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Debunking Fibromyalgia Myths With Medical Research And Stats



· It has been identified between 1-2% of children and adolescents have Fibromyalgia. (Research Source: “Fibromyalgia in children and adolescents: a clinical manifestations and diagnosis” Buskila D, Press J et al. published 1994, Research Source: “Prevalence of Fibromyalgia in Children: A clinical Study Mexican Children” Clark P, Burgos-Vargas R, et al. published 1998/2009).

· Statistical Research Indicates 25%-30% of People Living with Lupus Also Have Fibromyalgia. (Research Source: Hospital For Special Surgery, Education - Orthopedics. Lisa R. Sammaritano, MD, September 28th 2009. Research Source: John Hopkins University of Medicine and John Hopkins Lupus Center. Medical Patient Case Reviews. George Stojan, MD, November 2019)

· In addition, in 2010 the American College of Rheumatology (ACR) did away with the Fibromyalgia “Tender Point Test” and brought forth new diagnostic criteria, introducing the Widespread Pain and Symptom Severity Index (WPI/SS) as the standard for diagnosing and assessing severity of an Individuals Fibromyalgia. Further, in 2016 the ACR updated and streamlined the Fibromyalgia WPI/SS Diagnostic Assessment so it was more "user friendly" for both medical providers and patients,

· In 2012, the Social Security Administration deemed Fibromyalgia as a lifelong chronic condition which meets the criteria for disability benefits.

· In 2013 a blood test came available called FM/a Blood test by Epigenetics. This blood test to detect and diagnose Fibromyalgia successfully passed clinical trials in the United States and received FDA Approval. Since its’ introduction in the United States, the FM/a Blood Test has also been made available in several other countries including Canada, Puerto Rico, Mexico, Central and South America, Turkey, Australia, New Zealand, Hong Kong, and many parts throughout Europe. Further, the FM/a Blood Test is covered by several health insurance plans including Medicaid and Medicare HMO’s.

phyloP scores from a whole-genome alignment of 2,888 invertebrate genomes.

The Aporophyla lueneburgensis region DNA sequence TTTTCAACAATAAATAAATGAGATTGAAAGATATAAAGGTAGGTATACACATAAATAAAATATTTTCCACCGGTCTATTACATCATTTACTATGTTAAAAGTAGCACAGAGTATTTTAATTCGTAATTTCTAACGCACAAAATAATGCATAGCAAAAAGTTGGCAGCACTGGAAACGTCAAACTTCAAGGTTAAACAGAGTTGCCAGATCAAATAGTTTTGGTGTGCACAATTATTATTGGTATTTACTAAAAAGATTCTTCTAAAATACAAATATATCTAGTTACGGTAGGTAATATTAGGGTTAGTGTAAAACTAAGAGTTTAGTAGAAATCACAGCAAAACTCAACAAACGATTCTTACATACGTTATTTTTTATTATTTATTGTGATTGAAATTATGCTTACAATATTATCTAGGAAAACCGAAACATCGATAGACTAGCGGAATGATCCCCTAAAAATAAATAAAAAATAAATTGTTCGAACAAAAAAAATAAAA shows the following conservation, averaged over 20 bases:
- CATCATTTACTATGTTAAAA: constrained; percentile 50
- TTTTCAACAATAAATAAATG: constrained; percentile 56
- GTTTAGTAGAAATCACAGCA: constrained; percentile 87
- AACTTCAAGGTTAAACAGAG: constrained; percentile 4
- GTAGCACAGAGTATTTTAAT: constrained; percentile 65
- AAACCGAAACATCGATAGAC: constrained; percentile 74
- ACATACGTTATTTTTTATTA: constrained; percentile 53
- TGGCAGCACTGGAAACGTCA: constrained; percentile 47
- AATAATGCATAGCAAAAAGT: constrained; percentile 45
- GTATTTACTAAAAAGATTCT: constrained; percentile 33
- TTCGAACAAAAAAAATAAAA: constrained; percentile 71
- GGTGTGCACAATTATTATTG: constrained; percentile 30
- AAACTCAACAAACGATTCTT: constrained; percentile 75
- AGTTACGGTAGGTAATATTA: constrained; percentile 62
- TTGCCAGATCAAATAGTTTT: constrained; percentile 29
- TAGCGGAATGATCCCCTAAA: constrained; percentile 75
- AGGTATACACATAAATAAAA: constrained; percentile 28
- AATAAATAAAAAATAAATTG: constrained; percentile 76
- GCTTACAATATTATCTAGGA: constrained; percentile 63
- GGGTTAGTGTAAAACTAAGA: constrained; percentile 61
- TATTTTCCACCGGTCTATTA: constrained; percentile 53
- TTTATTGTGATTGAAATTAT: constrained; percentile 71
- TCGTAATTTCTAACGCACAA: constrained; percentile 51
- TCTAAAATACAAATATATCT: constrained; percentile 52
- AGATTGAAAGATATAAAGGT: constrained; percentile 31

· In 2013 Researchers at Harvard affiliate General Massachusetts Hospital conducted research which found people with Fibromyalgia experience damage to nerve fibers in the skin and evidence of a disease called small – fiber polyneuropathy in those with Fibromyalgia. (Research Source: “Small Nerve Damage in Fibromyalgia. Massachusetts General Hospital – Anne Louise Outlander, M.D. PHD. et al. Medical Journal “Pain” August 2013.)

· In 2014 Research shows Fibromyalgia afflicts 3% - 5% of the world’s population (Source: “Fibromyalgia - A Clinical Review” by Dr. Daniel J. Claw, April 16, 2014), and upwards of 14 million people in the United States live with Fibromyalgia.

· Effective October of 2015, Fibromyalgia was reclassified as a Central Nervous System Condition, with the designated diagnostic billing medical code ICD-10-CM CODE M79.7

· In 2016, researchers found small optical nerve damage in the eyes of those with Fibromyalgia, a significant decrease of the Retinal Nerve Fiber Layer (RNFL) and greater optic thinning in those with Severe Fibromyalgia. (Research Source: “Fibromyalgia is Correlated with Retinal Nerve Fiber Layer Thinning. Elena Garcia-Martin et al. September 2016.)

· Additionally, Fibromyalgia is often cited as being prevalent amongst women. However, ongoing research and statistical patient surveys found approximately 40% of Fibromyalgia sufferers are men. (Research Source: “Fibromyalgia diagnosis and biased assessment: Sex, prevalence and bias” Wolfe et al. published September 13th, 2018. (Research Source: “Understanding the Impact of Fibromyalgia on Men: Findings From a Nationwide Survey” Heidari, Afshari, & Moosazadeh, published 2017).

· Moreover, we are seeing an uptick, via self-reporting, of Military Veterans being diagnosed with Fibromyalgia as well. Unfortunately, the DOD nor VA has initiated any research to determine the incident rates of Fibromyalgia among military personnel and veterans.


· In 2018, Combined research from the Karolinska Institute in Sweden and Massachusetts General Hospital found Neuro-Inflammation in the Glial Cells of the brain in those with Fibromyalgia. (Research Source: “Fibromyalgia: Glial Activation and Neuro-Inflammation. Medical Journal: Brain, Behavior, and Immunity. Marco Loggia, PHD, Eva Kosek M.D., PHD, et al. September 2018.)



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